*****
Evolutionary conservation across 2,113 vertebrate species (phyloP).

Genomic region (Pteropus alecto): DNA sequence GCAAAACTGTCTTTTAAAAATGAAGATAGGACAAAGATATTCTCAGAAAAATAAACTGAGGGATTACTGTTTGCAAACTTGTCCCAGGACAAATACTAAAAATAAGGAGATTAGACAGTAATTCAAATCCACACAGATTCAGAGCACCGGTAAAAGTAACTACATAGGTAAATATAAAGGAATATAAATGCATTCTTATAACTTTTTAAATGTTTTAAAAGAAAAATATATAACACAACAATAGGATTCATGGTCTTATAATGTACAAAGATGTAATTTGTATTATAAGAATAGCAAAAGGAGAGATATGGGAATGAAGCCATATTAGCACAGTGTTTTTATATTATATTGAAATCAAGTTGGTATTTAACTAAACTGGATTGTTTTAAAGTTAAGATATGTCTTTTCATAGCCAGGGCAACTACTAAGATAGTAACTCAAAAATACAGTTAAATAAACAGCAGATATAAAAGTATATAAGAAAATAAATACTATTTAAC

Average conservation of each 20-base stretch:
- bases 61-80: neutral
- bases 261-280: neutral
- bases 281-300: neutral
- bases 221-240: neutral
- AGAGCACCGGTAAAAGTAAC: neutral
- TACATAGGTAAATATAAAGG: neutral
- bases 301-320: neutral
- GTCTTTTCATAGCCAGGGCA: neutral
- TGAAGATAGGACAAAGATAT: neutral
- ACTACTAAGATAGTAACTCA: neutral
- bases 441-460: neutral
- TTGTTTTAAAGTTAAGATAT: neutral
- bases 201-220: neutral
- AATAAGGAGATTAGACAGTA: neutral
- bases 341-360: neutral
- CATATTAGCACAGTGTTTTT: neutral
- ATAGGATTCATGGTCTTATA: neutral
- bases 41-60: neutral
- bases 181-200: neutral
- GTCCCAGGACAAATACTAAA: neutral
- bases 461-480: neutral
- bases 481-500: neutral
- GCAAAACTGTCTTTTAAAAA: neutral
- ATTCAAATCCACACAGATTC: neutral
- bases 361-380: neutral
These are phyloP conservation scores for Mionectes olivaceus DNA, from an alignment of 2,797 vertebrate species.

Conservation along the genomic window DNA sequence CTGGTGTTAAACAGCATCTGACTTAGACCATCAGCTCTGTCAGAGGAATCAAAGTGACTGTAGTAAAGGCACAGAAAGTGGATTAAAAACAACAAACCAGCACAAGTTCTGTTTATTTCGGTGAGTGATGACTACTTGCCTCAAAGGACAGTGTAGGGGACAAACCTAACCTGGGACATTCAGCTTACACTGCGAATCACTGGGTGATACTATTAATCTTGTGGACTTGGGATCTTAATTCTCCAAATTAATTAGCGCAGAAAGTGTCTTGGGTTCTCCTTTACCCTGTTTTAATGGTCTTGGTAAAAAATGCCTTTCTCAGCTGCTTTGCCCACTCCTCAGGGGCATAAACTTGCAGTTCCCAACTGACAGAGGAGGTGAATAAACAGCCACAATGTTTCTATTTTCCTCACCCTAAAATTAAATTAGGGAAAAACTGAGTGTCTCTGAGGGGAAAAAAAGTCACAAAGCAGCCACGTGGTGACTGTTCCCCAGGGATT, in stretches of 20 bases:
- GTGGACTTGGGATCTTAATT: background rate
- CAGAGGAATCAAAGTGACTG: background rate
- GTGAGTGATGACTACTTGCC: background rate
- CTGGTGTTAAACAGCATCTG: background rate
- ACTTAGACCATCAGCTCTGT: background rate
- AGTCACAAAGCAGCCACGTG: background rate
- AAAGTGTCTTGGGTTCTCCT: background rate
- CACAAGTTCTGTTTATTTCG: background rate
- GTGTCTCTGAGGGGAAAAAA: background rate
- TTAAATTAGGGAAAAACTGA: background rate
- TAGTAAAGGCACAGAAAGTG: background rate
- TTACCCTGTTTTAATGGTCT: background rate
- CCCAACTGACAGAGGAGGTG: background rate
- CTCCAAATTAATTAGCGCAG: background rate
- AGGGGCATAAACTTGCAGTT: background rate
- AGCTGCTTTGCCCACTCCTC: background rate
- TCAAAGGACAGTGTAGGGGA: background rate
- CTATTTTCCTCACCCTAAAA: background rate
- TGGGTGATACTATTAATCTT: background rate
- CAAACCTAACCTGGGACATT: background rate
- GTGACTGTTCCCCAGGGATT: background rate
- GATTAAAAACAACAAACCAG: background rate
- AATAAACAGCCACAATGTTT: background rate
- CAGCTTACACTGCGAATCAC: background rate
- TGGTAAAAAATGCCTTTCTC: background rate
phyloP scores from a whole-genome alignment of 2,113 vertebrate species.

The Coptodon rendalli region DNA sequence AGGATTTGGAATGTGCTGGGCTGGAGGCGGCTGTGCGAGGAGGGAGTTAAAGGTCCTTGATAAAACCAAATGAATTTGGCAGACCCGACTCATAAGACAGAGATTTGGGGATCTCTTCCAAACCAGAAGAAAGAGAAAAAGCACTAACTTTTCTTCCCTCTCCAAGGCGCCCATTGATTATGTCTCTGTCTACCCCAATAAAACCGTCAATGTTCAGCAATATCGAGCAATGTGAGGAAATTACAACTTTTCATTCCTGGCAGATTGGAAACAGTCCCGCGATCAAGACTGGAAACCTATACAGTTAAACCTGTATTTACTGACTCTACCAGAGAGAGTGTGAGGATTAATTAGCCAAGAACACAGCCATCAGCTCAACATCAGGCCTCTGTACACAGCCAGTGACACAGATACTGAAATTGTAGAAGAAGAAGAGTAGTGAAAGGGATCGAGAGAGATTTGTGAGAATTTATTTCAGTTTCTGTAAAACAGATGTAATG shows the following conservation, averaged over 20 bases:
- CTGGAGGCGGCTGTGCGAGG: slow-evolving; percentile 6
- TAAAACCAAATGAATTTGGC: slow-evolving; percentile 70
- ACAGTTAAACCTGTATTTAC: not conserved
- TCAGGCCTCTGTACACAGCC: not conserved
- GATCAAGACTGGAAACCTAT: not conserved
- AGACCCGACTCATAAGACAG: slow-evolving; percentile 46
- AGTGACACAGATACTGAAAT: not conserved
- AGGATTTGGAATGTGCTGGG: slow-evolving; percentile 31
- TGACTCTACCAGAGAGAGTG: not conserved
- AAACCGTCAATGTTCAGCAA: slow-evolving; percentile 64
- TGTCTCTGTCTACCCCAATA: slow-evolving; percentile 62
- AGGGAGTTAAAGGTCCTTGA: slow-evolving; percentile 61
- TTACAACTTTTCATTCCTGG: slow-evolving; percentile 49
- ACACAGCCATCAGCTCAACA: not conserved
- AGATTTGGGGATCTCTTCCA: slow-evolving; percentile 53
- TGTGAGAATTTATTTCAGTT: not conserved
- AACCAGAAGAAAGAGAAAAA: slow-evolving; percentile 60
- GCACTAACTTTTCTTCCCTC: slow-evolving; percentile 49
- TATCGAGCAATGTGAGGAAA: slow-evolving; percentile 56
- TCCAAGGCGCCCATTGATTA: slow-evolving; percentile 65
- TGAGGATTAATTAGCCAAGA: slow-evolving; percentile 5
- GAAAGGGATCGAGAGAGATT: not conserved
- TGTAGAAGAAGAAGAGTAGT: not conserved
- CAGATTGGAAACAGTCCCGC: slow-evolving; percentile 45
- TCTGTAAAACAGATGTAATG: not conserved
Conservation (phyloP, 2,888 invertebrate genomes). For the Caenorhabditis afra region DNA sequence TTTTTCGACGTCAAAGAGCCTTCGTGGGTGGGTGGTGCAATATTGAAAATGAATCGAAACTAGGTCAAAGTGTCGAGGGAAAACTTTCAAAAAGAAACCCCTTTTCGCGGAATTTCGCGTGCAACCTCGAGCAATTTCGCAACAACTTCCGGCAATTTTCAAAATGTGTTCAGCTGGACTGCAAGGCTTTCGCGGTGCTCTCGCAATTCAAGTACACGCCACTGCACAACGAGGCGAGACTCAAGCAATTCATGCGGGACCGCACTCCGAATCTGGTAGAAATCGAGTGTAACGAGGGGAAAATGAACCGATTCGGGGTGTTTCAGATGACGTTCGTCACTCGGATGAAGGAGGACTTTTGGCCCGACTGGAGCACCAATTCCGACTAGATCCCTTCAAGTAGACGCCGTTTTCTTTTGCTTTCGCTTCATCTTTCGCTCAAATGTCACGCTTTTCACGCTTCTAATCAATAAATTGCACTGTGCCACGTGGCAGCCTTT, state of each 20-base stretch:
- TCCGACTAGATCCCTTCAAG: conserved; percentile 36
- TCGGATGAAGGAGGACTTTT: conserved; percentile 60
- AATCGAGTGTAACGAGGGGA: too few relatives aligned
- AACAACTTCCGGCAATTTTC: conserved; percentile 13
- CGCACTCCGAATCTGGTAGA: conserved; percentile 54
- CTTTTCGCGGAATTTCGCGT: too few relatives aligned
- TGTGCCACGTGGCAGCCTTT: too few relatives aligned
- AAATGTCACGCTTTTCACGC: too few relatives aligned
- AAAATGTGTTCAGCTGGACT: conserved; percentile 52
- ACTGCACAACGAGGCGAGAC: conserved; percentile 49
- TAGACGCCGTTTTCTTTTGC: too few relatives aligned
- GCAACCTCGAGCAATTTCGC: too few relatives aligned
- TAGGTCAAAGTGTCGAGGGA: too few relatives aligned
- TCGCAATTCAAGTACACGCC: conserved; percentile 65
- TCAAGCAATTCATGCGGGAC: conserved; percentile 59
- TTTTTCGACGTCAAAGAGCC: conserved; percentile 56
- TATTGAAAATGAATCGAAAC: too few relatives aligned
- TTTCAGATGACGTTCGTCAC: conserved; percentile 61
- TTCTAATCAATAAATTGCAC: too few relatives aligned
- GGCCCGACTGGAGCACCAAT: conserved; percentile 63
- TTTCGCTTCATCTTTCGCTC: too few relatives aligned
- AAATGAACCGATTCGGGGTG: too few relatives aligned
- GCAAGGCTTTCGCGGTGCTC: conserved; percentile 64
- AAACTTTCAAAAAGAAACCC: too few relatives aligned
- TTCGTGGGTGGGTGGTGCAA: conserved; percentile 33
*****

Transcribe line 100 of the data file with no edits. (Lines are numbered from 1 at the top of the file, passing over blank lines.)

- TATTGAAAATGAATCGAAAC: too few relatives aligned